This inventive recipe immediately caught my eye because it includes popcorn that’s pulverized in a food processor until it becomes popcorn flour. Whatever you do, just don’t sneeze or be near a fan when you make this flour because the particles are so light, that it doesn’t take much for them to go flying everywhere.
It doesn’t get nearly the respect it deserves. It seems too plain, too basic, too cheap to be worthy of much attention.
But just consider how integral it is to slaws, salads, soups, corned beef, and so many Russian and Polish staples.
If that doesn’t convince you, surely “Roasted Savoy Cabbage Wedges, Caesar-Style” will.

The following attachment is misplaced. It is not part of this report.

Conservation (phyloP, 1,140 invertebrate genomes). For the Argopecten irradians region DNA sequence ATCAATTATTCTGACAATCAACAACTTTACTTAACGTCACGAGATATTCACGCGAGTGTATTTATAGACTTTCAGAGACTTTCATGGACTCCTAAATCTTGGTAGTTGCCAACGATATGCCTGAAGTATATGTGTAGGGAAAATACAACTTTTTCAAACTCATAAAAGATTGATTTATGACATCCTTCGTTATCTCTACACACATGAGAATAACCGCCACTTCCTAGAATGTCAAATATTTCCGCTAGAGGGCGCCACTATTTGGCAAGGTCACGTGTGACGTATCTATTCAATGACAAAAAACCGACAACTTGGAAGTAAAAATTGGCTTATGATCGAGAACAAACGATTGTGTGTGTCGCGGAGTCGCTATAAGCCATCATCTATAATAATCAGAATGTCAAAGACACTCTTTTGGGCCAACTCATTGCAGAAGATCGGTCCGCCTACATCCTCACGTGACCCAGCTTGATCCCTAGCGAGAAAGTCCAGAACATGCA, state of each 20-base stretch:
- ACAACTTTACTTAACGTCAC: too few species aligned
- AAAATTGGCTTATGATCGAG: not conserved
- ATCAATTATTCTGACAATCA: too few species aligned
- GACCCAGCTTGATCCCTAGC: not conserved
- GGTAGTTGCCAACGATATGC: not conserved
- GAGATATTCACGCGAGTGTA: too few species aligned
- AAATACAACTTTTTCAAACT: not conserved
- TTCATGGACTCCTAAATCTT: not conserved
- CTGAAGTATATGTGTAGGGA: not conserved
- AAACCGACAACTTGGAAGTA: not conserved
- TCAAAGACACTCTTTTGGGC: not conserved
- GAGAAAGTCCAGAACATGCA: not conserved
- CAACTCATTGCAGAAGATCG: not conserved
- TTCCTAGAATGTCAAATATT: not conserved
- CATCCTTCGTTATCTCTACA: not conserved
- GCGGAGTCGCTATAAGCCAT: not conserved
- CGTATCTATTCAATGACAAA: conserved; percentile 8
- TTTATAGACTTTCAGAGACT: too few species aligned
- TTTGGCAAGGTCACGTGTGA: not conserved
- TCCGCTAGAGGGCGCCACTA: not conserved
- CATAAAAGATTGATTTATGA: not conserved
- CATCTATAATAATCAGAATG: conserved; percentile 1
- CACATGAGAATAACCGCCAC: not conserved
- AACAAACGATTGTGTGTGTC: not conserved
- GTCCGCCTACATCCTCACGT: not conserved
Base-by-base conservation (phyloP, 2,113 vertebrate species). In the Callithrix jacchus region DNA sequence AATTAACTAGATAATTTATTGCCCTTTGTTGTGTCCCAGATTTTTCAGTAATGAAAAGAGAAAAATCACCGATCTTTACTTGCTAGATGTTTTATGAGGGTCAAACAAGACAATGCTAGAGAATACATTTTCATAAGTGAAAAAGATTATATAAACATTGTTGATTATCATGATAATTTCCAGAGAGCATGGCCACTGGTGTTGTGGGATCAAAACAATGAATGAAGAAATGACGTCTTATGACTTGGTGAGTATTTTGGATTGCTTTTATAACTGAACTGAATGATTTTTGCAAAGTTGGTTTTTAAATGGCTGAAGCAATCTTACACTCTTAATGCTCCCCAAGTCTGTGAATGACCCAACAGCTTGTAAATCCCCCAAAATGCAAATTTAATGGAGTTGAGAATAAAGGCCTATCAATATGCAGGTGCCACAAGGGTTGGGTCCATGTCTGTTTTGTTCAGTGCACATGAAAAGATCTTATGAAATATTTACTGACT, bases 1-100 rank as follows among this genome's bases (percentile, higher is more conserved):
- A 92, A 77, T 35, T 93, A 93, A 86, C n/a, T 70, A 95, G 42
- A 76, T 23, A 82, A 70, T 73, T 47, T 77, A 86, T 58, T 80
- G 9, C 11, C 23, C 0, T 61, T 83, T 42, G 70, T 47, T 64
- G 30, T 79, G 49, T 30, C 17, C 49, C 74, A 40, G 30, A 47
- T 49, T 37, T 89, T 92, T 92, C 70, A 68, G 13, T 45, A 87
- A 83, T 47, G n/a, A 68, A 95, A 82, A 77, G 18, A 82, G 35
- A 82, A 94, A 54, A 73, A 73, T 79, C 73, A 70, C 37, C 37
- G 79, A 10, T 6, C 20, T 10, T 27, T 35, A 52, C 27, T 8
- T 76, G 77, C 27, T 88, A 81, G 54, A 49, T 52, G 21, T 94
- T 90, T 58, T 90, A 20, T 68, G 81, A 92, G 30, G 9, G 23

This incredibly easy dish features all the arresting flavors of Caesar salad — but with roasted cabbage instead.
The recipe is from All About Dinner: Simple Meals, Expert Advice” (W.W. Norton & Company), of which I received a review copy. It’s the fabulous new book by James Beard Award-winning Molly Stevens, a gifted cooking instructor, recipe developer and food writer who lives in Vermont.
Oh sure, it still has half a stick of butter in it.
But there’s no sausage in it. Nor any milk, cream or eggs. It gets moistened with chicken broth instead.
It also gets crunch from a profusion of pistachio nuts. And it gets a grown-up touch with dried figs that have been macerated in sweet white wine overnight. But don’t worry, they don’t come out tasting overly boozy. The alcohol tempers the fruit’s sweetness and adds a rounded depth. If you don’t have the Mucscat or Essensia called for in the recipe, you can improvise. I actually ended up using Canadian icewine I happened to have on hand.
The recipe is from one of my favorite cookbook writers, Molly Stevens. It first appeared in the February 2007 issue of Bon Appetit.